The combined area of Oak Orchard WMA, Tonawanda WMA and the Iroquois National Wildlife Refuge that lies between them, is about 19,000 acres.
Tonawanda WMA is along state Route 77 between Lockport and Batavia. Oak Orchard WMA lies about 3 1/2 miles north of Oakfield. Take state Route 63 north from Batavia to Oakfield.
For information about the Iroquois National Wildlife Refuge, write 1101 Casey Road, Alabama, NY 14013; or call (585) 948-5445.
For information about places to stay and other services, contact the Niagara Tourism and Convention Corporation, 345 Third Street, Suite 605, Niagara Falls, NY 14303; or try Niagara-USA.com.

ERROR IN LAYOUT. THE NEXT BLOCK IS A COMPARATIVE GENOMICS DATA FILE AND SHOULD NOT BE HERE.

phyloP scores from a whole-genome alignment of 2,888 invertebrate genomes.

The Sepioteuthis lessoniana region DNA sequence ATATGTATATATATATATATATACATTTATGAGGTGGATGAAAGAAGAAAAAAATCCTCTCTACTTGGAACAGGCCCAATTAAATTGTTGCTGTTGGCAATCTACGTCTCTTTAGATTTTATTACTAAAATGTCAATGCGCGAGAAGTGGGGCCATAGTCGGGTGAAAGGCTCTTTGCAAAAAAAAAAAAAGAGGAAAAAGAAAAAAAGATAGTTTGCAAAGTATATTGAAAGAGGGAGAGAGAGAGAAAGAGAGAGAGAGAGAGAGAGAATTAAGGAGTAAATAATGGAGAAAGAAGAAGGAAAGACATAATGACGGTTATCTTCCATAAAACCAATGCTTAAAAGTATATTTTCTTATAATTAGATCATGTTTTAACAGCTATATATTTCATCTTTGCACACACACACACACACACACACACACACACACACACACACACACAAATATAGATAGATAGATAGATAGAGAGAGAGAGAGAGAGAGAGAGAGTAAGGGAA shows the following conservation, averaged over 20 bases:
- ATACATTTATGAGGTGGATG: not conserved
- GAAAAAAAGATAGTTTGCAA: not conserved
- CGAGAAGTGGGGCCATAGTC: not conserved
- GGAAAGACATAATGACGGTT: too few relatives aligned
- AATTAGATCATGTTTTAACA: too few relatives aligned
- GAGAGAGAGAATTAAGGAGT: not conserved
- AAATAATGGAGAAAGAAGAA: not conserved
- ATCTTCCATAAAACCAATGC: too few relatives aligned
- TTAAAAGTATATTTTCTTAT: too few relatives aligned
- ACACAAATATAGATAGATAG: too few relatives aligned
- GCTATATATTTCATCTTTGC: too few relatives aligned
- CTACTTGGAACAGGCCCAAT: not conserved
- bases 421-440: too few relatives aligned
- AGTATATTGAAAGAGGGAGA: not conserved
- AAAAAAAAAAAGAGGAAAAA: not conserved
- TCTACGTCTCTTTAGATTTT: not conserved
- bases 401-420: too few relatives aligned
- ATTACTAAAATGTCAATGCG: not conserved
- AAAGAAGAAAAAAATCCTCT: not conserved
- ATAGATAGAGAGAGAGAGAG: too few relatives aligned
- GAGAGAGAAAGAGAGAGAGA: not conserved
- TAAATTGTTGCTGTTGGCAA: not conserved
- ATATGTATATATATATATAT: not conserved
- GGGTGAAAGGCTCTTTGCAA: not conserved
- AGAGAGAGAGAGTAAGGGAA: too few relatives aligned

There is great spring gobbler hunting throughout the central-region counties, but the best is along the southern border of regions 7 and 8.
Steuben County ranks 9th for average spring gobbler harvests, with 1,114 gobblers per year. The eastern end of the four-county
region, along with Chautauqua, Cattaraugus and Allegany, rates as some of the top spring gobbler hunting in the country. Steuben County dominates the state lands in Region 8, with 22 state forests and four wildlife management areas (WMAs).
West Cameron WMA
West Cameron Wildlife Management Area is a small, forested tract of 165 acres, but it lies near the middle of Steuben County and a very short distance from two state forests, bringing the total of public land holdings in the vicinity to almost 2,700 acres.
West Cameron WMA is a short distance south of I-86. Approaching from the Rochester area, take I-390 south to I-86 east and then exit onto county Route 10. At Bath, proceed south to Cameron, turn right onto county Route 119 and then turn left onto Angel Road.